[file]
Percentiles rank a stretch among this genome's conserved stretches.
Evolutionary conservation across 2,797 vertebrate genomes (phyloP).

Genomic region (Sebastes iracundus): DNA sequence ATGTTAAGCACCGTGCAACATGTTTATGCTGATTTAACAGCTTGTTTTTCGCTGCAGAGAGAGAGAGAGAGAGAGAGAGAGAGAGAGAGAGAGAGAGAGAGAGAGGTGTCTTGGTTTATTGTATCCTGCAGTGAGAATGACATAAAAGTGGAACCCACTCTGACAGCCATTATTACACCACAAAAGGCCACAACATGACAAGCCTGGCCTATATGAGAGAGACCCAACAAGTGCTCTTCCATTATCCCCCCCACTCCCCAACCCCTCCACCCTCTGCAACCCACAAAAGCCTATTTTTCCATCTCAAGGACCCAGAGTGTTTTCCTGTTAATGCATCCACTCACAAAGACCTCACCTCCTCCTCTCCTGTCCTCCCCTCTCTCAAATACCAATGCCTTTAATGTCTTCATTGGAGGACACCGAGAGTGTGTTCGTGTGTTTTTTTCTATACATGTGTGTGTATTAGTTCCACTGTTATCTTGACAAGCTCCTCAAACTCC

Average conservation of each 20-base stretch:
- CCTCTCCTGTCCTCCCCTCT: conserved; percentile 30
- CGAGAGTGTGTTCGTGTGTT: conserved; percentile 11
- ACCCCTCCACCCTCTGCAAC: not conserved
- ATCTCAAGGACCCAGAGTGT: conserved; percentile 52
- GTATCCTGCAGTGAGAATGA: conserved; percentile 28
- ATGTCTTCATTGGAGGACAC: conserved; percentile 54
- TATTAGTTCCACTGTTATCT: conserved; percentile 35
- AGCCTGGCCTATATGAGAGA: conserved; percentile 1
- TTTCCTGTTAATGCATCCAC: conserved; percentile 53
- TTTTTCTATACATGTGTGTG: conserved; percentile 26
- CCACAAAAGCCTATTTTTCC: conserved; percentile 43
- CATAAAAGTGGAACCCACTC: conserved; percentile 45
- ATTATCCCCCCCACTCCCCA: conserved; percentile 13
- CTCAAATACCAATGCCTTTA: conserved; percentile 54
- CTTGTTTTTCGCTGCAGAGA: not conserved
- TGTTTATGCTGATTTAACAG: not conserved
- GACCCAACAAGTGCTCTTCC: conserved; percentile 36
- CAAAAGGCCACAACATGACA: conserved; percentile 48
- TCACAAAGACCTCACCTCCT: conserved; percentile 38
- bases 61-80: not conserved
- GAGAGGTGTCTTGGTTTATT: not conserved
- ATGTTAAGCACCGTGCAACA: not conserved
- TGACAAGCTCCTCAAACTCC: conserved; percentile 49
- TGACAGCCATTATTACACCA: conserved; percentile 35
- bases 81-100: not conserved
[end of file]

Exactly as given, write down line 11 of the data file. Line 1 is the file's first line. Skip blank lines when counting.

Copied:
- TATTAGTTCCACTGTTATCT: conserved; percentile 35